# NavList:

## A Community Devoted to the Preservation and Practice of Celestial Navigation and Other Methods of Traditional Wayfinding

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Re: Sextant Collimation Error
From: David Pike
Date: 2020 Jun 27, 03:31 -0700

Petra Monta you wrote: The Davis Mark 3 has a sight tube with 11 mm internal diameter, about 165 mm from the horizon mirror.  So if the eye is at the extreme left or right portion of the sight tube (or telescope mounting ring; but those are generally larger, maybe 25 mm or more), then looking at the center of the horizon mirror, the line of sight is canted away from the plane of the sextant by roughly 5.5/165 radians or about 2 degrees.  With a 25 mm ring it would be 4 degrees (!).

Such large miscollimations should be visible.  The sextant books go through the derivation of the error, but the short of it is that a 2 degree miscollimation, when observing two objects 80 degrees apart, will result in an observed angle 3.5 arcminutes too large.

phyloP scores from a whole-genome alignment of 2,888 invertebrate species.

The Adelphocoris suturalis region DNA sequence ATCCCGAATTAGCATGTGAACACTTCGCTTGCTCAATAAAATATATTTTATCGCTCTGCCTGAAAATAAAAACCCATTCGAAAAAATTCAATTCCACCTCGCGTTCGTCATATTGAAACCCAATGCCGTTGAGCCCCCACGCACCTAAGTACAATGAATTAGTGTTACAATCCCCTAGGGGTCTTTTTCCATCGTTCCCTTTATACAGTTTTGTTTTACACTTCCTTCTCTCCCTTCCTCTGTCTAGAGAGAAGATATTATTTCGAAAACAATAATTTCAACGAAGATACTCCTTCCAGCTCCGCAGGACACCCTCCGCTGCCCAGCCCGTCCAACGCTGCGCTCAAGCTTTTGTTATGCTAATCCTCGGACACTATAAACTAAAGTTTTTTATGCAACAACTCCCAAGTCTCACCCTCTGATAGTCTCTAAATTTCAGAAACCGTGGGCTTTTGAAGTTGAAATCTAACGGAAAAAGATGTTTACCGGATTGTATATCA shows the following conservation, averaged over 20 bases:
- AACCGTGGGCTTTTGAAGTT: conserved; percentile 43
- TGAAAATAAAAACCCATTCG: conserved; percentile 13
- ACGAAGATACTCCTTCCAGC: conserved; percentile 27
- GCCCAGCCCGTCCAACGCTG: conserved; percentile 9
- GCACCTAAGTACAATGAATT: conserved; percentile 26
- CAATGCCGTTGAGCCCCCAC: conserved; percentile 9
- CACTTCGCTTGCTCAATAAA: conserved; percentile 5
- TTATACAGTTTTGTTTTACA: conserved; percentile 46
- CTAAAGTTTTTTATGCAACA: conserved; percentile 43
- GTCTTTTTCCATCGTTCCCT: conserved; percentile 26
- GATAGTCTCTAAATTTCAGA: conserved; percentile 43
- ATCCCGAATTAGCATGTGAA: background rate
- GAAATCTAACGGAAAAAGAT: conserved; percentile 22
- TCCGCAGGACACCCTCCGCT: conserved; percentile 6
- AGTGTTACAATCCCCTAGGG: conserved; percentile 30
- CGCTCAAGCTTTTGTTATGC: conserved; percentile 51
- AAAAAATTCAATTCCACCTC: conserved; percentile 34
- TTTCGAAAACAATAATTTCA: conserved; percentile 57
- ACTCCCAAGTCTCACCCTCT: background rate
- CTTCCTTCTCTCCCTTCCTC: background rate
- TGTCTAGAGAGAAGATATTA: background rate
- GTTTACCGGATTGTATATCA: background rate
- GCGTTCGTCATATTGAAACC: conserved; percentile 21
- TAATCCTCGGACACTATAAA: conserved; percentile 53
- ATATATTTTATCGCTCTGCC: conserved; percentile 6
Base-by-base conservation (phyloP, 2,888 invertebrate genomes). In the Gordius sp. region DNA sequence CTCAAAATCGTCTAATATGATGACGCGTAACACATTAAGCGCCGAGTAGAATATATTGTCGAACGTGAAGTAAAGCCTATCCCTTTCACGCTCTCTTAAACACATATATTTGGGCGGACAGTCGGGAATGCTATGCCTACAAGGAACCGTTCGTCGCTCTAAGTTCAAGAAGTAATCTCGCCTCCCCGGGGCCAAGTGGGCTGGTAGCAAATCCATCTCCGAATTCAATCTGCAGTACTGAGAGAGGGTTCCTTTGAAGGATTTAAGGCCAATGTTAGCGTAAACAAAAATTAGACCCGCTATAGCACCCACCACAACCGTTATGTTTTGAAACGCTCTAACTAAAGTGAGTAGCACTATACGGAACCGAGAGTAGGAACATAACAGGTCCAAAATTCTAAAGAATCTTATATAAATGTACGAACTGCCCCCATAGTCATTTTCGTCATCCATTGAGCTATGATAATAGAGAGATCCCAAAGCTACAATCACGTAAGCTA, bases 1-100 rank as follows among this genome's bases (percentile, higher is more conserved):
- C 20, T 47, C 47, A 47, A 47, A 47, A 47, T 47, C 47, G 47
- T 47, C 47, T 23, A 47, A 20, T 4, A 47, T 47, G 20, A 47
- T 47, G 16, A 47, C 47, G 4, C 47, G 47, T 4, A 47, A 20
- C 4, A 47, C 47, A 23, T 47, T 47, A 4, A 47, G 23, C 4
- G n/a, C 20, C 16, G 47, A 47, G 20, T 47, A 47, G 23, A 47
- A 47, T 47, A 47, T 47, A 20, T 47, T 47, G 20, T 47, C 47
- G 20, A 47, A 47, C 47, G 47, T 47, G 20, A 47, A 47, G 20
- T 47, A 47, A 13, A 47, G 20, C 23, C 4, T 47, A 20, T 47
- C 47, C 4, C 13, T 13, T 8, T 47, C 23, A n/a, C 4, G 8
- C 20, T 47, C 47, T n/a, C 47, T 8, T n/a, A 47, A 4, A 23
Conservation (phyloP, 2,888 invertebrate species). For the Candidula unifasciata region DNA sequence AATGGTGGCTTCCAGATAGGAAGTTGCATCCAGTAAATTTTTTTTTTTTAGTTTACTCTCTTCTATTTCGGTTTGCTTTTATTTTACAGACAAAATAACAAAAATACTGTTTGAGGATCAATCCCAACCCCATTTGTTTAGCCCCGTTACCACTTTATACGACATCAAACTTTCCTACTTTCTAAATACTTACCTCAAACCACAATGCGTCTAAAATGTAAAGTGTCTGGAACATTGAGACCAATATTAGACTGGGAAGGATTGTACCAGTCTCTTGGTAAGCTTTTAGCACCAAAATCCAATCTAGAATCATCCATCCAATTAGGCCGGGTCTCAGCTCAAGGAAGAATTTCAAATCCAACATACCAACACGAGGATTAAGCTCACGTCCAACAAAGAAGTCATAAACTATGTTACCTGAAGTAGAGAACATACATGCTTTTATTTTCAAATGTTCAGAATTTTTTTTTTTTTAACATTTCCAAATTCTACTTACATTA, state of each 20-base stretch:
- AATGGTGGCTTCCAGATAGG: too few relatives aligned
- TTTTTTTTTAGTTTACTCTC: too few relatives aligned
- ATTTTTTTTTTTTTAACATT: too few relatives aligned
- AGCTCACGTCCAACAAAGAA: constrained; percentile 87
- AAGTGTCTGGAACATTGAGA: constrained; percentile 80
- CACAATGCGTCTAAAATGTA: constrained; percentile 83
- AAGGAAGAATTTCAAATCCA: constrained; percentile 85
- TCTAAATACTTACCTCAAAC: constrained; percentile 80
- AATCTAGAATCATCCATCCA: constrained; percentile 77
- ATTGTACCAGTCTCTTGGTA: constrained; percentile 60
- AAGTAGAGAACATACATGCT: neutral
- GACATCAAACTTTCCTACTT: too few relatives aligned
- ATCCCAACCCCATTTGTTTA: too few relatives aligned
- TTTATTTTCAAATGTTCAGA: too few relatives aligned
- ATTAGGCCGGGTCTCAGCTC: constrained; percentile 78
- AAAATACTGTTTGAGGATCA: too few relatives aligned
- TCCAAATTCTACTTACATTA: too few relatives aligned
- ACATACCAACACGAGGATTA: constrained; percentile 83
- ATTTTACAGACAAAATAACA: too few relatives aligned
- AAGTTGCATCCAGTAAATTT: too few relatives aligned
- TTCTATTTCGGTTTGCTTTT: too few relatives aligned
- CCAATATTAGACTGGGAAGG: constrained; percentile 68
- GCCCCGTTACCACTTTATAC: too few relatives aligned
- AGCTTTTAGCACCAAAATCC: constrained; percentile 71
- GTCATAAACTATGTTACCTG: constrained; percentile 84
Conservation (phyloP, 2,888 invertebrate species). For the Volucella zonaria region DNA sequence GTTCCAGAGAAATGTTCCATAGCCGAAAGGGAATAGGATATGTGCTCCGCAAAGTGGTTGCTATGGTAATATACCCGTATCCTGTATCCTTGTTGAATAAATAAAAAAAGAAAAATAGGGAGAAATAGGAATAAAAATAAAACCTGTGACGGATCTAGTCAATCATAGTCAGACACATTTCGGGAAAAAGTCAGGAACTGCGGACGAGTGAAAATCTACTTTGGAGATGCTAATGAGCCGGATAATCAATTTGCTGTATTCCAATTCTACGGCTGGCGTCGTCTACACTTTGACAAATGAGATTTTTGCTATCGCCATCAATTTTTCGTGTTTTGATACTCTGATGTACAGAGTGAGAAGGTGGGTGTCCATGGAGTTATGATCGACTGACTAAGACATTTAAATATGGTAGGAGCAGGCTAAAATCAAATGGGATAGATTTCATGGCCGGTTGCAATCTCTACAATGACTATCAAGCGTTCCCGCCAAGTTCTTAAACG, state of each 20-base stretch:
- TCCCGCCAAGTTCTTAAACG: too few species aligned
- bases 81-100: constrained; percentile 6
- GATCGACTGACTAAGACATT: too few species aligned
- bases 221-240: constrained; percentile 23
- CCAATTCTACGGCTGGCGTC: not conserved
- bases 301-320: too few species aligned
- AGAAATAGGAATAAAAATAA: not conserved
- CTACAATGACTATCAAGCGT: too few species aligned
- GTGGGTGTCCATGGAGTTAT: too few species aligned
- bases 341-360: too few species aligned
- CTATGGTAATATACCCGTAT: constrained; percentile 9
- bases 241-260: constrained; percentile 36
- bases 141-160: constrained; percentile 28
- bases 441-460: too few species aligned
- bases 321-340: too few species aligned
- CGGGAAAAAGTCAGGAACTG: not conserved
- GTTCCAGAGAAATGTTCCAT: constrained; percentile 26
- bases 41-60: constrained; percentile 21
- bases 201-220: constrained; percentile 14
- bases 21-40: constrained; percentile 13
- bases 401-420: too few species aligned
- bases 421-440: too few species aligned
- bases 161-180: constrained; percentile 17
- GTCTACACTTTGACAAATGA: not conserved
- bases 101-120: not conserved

With the eyepiece removed and plane of my Mate’s Three Circle sextant vertical, if I move my eye one way horizontally, the reflected image of the Sun moves too far from the clear part of the horizon mirror for realistic observation.  If I move my eye the other way, I lose the reflected image.  In such a situation, the only way I can bring the Sun back to a realistically observable position close to the silvered/unsilvered line of the horizon mirror is to roll the sextant, which of course makes the Sun appear to climb above the horizon.  Bringing it down again would lead to an overreading error, but on solid earth for a simple sextant altitude, the amount of roll required to produce this effect is, I suggest, obvious.  I concede that this might not be the case when holding the sextant at a slant when taking a lunar from a rolling plarform.  Might this be one reason why early quadrants had such a tiny viewing hole?  It’s possible I’ve entirely missed the point (not unusual).  Please will you suggest a good place to read about collimation error in terms of Newtonian optics.  DaveP

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